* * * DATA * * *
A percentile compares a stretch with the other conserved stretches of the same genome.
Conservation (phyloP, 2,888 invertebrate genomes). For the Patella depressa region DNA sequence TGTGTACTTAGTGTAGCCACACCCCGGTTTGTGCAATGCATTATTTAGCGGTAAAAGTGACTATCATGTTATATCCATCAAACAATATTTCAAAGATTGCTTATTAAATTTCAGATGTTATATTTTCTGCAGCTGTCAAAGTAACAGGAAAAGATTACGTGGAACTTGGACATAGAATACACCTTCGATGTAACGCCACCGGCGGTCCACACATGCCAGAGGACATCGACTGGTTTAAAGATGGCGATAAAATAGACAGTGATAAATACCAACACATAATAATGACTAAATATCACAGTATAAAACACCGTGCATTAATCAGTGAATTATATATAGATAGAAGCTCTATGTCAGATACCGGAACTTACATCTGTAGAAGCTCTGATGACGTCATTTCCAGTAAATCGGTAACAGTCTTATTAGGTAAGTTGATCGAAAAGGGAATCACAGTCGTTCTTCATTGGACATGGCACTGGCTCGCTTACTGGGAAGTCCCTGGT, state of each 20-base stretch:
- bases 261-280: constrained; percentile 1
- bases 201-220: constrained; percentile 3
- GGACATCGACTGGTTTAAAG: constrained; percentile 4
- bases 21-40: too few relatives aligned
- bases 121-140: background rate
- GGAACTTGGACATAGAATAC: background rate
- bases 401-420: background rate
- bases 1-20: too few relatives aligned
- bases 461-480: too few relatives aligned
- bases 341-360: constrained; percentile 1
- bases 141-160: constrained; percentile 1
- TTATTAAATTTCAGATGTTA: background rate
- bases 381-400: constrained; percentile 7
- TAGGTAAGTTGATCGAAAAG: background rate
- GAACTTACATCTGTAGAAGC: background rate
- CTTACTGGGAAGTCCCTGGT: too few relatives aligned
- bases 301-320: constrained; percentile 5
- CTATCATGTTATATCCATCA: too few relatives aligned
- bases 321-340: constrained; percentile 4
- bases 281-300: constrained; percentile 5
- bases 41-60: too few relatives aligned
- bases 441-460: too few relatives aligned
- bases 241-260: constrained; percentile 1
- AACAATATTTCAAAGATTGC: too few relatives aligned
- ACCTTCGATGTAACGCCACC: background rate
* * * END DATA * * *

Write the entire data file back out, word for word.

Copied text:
A percentile compares a stretch with the other conserved stretches of the same genome.
Conservation (phyloP, 2,888 invertebrate genomes). For the Patella depressa region DNA sequence TGTGTACTTAGTGTAGCCACACCCCGGTTTGTGCAATGCATTATTTAGCGGTAAAAGTGACTATCATGTTATATCCATCAAACAATATTTCAAAGATTGCTTATTAAATTTCAGATGTTATATTTTCTGCAGCTGTCAAAGTAACAGGAAAAGATTACGTGGAACTTGGACATAGAATACACCTTCGATGTAACGCCACCGGCGGTCCACACATGCCAGAGGACATCGACTGGTTTAAAGATGGCGATAAAATAGACAGTGATAAATACCAACACATAATAATGACTAAATATCACAGTATAAAACACCGTGCATTAATCAGTGAATTATATATAGATAGAAGCTCTATGTCAGATACCGGAACTTACATCTGTAGAAGCTCTGATGACGTCATTTCCAGTAAATCGGTAACAGTCTTATTAGGTAAGTTGATCGAAAAGGGAATCACAGTCGTTCTTCATTGGACATGGCACTGGCTCGCTTACTGGGAAGTCCCTGGT, state of each 20-base stretch:
- bases 261-280: constrained; percentile 1
- bases 201-220: constrained; percentile 3
- GGACATCGACTGGTTTAAAG: constrained; percentile 4
- bases 21-40: too few relatives aligned
- bases 121-140: background rate
- GGAACTTGGACATAGAATAC: background rate
- bases 401-420: background rate
- bases 1-20: too few relatives aligned
- bases 461-480: too few relatives aligned
- bases 341-360: constrained; percentile 1
- bases 141-160: constrained; percentile 1
- TTATTAAATTTCAGATGTTA: background rate
- bases 381-400: constrained; percentile 7
- TAGGTAAGTTGATCGAAAAG: background rate
- GAACTTACATCTGTAGAAGC: background rate
- CTTACTGGGAAGTCCCTGGT: too few relatives aligned
- bases 301-320: constrained; percentile 5
- CTATCATGTTATATCCATCA: too few relatives aligned
- bases 321-340: constrained; percentile 4
- bases 281-300: constrained; percentile 5
- bases 41-60: too few relatives aligned
- bases 441-460: too few relatives aligned
- bases 241-260: constrained; percentile 1
- AACAATATTTCAAAGATTGC: too few relatives aligned
- ACCTTCGATGTAACGCCACC: background rate